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Robert Rice
Robert Rice,
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Small Business, Enterprise and Employment Act 2015
12 February 2016

The Small Business Enterprise and Employment Act 2015 (“SBEE 2015”) became law on 26 March 2015 and contains various measures designed to promote the UK as the world leader in providing somewhere to start, finance and grow a business.

In order to help achieve this goal, the SBEE 2015 contains reforms to provide greater transparency around ownership and control of companies along with new measures to simplify company reporting requirements.

Such measures will be coming into effect shortly and will have a major impact on how businesses currently operate their corporate governance.

Prohibition of corporate directors

With effect from October 2016, all directors will have to be natural persons rather than corporate or legal entities. Companies will be prohibited from appointing new corporate directors and by October any existing corporate directors must be removed and, if necessary to ensure board meetings can be quorate, replaced with natural persons. It is anticipated that certain exceptions to the prohibition will be established. Although in theory, swapping or removing a director should not be complicated process, there are some pitfalls which are often overlooked (for example minimum director requirements in articles of association) and so we do recommend therefore that clients plan ahead. 

Abolition of annual returns

From June 2016 companies will no longer have to submit an annual return to Companies House. Instead they will need to confirm, at any time during a 12 month period by way of a confirmation statement, that all the required information has been delivered in the last 12 months.

Register of people with significant control

Most companies will be affected by this new requirement, the purpose of which is to make company ownership structures more transparent so that controlling or significant shareholders can no longer hide behind trusts, offshore companies or other cloaking mechanisms designed to hide their true identities.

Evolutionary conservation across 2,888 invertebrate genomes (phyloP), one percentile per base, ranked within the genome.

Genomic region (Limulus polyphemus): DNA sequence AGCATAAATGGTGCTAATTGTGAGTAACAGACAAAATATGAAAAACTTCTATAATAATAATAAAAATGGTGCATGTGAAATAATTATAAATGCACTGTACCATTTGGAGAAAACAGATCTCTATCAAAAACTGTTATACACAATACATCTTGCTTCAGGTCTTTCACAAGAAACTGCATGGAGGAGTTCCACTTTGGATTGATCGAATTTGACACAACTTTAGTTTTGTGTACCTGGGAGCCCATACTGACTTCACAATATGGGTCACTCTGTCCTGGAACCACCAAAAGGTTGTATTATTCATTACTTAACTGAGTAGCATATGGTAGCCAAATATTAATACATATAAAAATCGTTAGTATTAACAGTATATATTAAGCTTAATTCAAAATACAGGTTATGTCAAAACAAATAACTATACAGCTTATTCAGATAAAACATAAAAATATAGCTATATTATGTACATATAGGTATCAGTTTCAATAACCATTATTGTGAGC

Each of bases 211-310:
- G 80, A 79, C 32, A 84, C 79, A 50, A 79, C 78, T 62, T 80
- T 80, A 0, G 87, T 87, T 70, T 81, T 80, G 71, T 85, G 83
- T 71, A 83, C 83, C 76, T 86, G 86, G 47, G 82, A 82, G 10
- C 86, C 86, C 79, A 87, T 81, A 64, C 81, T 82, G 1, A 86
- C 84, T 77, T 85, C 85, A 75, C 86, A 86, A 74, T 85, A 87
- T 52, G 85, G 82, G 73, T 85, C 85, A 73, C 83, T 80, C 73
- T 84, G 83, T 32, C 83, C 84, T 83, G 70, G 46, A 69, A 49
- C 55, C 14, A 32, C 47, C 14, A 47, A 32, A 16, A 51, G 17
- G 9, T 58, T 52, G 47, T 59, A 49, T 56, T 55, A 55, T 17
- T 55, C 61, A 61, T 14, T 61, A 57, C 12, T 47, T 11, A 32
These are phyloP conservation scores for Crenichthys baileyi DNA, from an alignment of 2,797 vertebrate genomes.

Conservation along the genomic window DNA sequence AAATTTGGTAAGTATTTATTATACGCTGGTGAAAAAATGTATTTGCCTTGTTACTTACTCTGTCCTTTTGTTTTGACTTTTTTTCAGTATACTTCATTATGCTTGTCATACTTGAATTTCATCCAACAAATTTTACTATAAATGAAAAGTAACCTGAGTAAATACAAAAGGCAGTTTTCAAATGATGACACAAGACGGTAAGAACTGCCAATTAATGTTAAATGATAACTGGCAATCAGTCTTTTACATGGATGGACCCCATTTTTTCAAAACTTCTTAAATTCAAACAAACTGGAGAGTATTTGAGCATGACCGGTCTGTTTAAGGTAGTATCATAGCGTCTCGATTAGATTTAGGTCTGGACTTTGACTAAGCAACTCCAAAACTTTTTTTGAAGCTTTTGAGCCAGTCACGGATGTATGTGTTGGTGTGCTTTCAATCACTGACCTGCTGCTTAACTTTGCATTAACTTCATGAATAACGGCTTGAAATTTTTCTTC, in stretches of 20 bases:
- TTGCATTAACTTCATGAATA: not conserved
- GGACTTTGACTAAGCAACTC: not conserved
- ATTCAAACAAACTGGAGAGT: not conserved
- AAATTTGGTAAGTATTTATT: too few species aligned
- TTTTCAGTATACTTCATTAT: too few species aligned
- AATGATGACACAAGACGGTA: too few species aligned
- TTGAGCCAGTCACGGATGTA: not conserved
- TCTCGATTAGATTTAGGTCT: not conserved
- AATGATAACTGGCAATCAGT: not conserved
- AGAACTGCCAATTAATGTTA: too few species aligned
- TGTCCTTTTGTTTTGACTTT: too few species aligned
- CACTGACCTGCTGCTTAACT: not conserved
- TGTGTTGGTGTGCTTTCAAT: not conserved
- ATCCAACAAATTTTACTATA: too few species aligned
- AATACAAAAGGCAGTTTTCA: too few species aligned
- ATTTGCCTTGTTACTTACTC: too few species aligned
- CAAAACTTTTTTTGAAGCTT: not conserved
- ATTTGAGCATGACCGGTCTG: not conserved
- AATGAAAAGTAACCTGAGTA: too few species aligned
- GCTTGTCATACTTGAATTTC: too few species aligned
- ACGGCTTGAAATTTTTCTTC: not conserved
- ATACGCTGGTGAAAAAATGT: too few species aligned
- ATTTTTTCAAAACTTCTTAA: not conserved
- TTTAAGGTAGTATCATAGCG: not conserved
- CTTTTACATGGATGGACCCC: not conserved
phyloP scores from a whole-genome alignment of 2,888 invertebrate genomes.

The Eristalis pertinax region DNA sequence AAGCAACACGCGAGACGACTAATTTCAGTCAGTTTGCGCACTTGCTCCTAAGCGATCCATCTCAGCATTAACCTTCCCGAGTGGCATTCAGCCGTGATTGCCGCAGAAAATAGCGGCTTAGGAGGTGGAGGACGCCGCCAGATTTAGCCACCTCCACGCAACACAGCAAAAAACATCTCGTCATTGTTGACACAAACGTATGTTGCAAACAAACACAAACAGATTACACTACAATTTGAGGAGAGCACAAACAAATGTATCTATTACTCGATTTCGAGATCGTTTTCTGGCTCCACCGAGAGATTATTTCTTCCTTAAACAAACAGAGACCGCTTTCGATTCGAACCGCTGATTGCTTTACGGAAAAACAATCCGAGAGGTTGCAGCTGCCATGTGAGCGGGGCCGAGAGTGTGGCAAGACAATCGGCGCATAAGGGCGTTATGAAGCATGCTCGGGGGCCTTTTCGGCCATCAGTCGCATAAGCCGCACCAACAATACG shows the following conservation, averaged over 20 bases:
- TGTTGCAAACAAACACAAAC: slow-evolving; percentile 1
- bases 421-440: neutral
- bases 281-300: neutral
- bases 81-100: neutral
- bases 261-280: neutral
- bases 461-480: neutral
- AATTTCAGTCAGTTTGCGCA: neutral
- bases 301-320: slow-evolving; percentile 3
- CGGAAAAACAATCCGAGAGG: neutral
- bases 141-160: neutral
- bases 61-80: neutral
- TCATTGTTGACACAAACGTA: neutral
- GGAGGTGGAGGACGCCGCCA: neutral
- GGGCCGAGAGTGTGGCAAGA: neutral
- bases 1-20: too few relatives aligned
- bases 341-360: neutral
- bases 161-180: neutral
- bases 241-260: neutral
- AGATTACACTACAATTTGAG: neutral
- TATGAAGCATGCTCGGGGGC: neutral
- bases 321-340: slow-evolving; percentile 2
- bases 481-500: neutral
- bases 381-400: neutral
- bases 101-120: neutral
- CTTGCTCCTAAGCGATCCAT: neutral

From April 2016 companies must maintain a register of people with significant control (“PSC”) over the company and from June 2016 must make this register public by including it in their annual confirmation statement which will be available to view at Companies House and searchable by individual and company name. It follows that the SBEE 2015 places obligations on the directors of companies to take steps to identify PSCs. Companies that fail to take the necessary steps to identify relevant shareholders and officers in default may be guilty of criminal offences.

An individual will be classed as a PSC if they (either alone or with others) meet at least one of the following five conditions:

  • directly or indirectly hold more than 25% of the company’s nominal share capital;
  • directly or indirectly control more than 25% of the votes of shareholders at general meetings;
  • directly or indirectly be able to control the appointment or removal of a majority of directors the board;
  • actually exercise, or have the right to exercise, significant influence or control over the company; or
  • actually exercise or have the right to exercise significant influence or control over any trust or firm (which is not a legal entity) which has significant control (under one of the four conditions above) over the company.

If it is a legal entity rather than a person who meets the conditions, they are known as a relevant legal entity or “RLE”.  Once on the register, the PSC/RLE has an obligation to provide certain information to the company.

Anyone who wishes to inspect or obtain a copy of a PSC register has to give to the company their name, address and the purpose for which the information will be used. Within five days of the request, the company must either comply with it or apply to the court for an order to deny the request on the grounds that the request is not for a proper purpose.

For more information about the issues raised in this article or to find out more about how the Corporate team can help you please contact Robert Rice on 0118 952 7263 or email [email protected].

Consistent with our policy when giving comment and advice on a non-specific basis, we cannot assume legal responsibility for the accuracy of any particular statement. In the case of specific problems we recommend that professional advice be sought.

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